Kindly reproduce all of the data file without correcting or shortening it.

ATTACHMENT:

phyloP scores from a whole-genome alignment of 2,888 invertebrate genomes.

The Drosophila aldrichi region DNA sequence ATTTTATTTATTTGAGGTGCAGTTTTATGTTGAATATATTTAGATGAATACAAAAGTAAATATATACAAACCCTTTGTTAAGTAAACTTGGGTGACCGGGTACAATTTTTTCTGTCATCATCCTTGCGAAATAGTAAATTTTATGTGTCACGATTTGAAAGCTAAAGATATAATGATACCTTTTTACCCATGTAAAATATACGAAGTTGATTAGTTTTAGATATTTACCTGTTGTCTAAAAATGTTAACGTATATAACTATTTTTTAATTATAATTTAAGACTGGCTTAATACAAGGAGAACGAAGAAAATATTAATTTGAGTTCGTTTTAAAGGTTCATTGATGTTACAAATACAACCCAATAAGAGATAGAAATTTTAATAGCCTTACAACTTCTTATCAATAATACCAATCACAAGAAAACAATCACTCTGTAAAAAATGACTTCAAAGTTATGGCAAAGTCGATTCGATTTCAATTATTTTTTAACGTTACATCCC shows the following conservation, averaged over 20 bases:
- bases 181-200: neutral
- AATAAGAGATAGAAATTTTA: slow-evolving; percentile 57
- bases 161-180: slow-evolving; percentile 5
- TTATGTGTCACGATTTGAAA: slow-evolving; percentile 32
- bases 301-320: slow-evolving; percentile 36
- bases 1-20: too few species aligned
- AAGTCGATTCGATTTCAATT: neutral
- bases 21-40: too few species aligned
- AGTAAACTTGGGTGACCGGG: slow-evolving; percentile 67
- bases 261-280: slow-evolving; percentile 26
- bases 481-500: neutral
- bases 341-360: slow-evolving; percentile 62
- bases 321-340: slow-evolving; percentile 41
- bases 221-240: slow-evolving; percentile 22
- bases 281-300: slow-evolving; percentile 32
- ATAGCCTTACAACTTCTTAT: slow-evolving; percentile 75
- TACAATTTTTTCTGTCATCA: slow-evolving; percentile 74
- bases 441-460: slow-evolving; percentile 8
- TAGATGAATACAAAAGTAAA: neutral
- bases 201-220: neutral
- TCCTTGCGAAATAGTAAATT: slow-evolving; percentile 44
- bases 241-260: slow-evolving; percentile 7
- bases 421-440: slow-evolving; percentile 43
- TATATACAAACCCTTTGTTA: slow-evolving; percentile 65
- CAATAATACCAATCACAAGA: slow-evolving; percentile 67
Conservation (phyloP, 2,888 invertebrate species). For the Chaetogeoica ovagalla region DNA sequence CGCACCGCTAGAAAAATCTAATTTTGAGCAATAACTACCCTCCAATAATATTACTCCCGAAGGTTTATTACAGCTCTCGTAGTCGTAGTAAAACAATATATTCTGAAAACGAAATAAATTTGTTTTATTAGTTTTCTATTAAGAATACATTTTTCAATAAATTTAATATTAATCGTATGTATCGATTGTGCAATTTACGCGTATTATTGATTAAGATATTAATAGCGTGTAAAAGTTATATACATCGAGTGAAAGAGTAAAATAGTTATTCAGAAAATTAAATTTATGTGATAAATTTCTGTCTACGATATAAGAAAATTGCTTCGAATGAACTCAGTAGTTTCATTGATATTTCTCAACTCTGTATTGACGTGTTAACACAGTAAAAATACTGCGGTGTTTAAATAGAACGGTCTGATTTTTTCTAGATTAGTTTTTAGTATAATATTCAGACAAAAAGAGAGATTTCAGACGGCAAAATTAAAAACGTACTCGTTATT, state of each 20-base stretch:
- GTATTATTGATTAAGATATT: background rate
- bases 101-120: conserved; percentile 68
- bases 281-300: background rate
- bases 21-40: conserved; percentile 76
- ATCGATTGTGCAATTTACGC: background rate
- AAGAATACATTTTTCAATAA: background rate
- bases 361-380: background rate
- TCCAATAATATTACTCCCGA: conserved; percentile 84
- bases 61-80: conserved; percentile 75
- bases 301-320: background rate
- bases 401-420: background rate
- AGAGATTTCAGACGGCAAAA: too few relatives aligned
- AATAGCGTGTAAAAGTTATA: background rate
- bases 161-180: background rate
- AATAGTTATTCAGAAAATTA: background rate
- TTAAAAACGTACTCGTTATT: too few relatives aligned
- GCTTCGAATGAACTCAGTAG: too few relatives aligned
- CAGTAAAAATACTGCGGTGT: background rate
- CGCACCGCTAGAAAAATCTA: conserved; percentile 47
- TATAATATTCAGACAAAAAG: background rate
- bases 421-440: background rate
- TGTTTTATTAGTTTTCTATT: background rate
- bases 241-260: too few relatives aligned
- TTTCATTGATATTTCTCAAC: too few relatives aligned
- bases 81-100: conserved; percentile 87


phyloP scores from a whole-genome alignment of 2,888 invertebrate genomes.

The Drosophila aldrichi region DNA sequence ATTTTATTTATTTGAGGTGCAGTTTTATGTTGAATATATTTAGATGAATACAAAAGTAAATATATACAAACCCTTTGTTAAGTAAACTTGGGTGACCGGGTACAATTTTTTCTGTCATCATCCTTGCGAAATAGTAAATTTTATGTGTCACGATTTGAAAGCTAAAGATATAATGATACCTTTTTACCCATGTAAAATATACGAAGTTGATTAGTTTTAGATATTTACCTGTTGTCTAAAAATGTTAACGTATATAACTATTTTTTAATTATAATTTAAGACTGGCTTAATACAAGGAGAACGAAGAAAATATTAATTTGAGTTCGTTTTAAAGGTTCATTGATGTTACAAATACAACCCAATAAGAGATAGAAATTTTAATAGCCTTACAACTTCTTATCAATAATACCAATCACAAGAAAACAATCACTCTGTAAAAAATGACTTCAAAGTTATGGCAAAGTCGATTCGATTTCAATTATTTTTTAACGTTACATCCC shows the following conservation, averaged over 20 bases:
- bases 181-200: neutral
- AATAAGAGATAGAAATTTTA: slow-evolving; percentile 57
- bases 161-180: slow-evolving; percentile 5
- TTATGTGTCACGATTTGAAA: slow-evolving; percentile 32
- bases 301-320: slow-evolving; percentile 36
- bases 1-20: too few species aligned
- AAGTCGATTCGATTTCAATT: neutral
- bases 21-40: too few species aligned
- AGTAAACTTGGGTGACCGGG: slow-evolving; percentile 67
- bases 261-280: slow-evolving; percentile 26
- bases 481-500: neutral
- bases 341-360: slow-evolving; percentile 62
- bases 321-340: slow-evolving; percentile 41
- bases 221-240: slow-evolving; percentile 22
- bases 281-300: slow-evolving; percentile 32
- ATAGCCTTACAACTTCTTAT: slow-evolving; percentile 75
- TACAATTTTTTCTGTCATCA: slow-evolving; percentile 74
- bases 441-460: slow-evolving; percentile 8
- TAGATGAATACAAAAGTAAA: neutral
- bases 201-220: neutral
- TCCTTGCGAAATAGTAAATT: slow-evolving; percentile 44
- bases 241-260: slow-evolving; percentile 7
- bases 421-440: slow-evolving; percentile 43
- TATATACAAACCCTTTGTTA: slow-evolving; percentile 65
- CAATAATACCAATCACAAGA: slow-evolving; percentile 67
Conservation (phyloP, 2,888 invertebrate species). For the Chaetogeoica ovagalla region DNA sequence CGCACCGCTAGAAAAATCTAATTTTGAGCAATAACTACCCTCCAATAATATTACTCCCGAAGGTTTATTACAGCTCTCGTAGTCGTAGTAAAACAATATATTCTGAAAACGAAATAAATTTGTTTTATTAGTTTTCTATTAAGAATACATTTTTCAATAAATTTAATATTAATCGTATGTATCGATTGTGCAATTTACGCGTATTATTGATTAAGATATTAATAGCGTGTAAAAGTTATATACATCGAGTGAAAGAGTAAAATAGTTATTCAGAAAATTAAATTTATGTGATAAATTTCTGTCTACGATATAAGAAAATTGCTTCGAATGAACTCAGTAGTTTCATTGATATTTCTCAACTCTGTATTGACGTGTTAACACAGTAAAAATACTGCGGTGTTTAAATAGAACGGTCTGATTTTTTCTAGATTAGTTTTTAGTATAATATTCAGACAAAAAGAGAGATTTCAGACGGCAAAATTAAAAACGTACTCGTTATT, state of each 20-base stretch:
- GTATTATTGATTAAGATATT: background rate
- bases 101-120: conserved; percentile 68
- bases 281-300: background rate
- bases 21-40: conserved; percentile 76
- ATCGATTGTGCAATTTACGC: background rate
- AAGAATACATTTTTCAATAA: background rate
- bases 361-380: background rate
- TCCAATAATATTACTCCCGA: conserved; percentile 84
- bases 61-80: conserved; percentile 75
- bases 301-320: background rate
- bases 401-420: background rate
- AGAGATTTCAGACGGCAAAA: too few relatives aligned
- AATAGCGTGTAAAAGTTATA: background rate
- bases 161-180: background rate
- AATAGTTATTCAGAAAATTA: background rate
- TTAAAAACGTACTCGTTATT: too few relatives aligned
- GCTTCGAATGAACTCAGTAG: too few relatives aligned
- CAGTAAAAATACTGCGGTGT: background rate
- CGCACCGCTAGAAAAATCTA: conserved; percentile 47
- TATAATATTCAGACAAAAAG: background rate
- bases 421-440: background rate
- TGTTTTATTAGTTTTCTATT: background rate
- bases 241-260: too few relatives aligned
- TTTCATTGATATTTCTCAAC: too few relatives aligned
- bases 81-100: conserved; percentile 87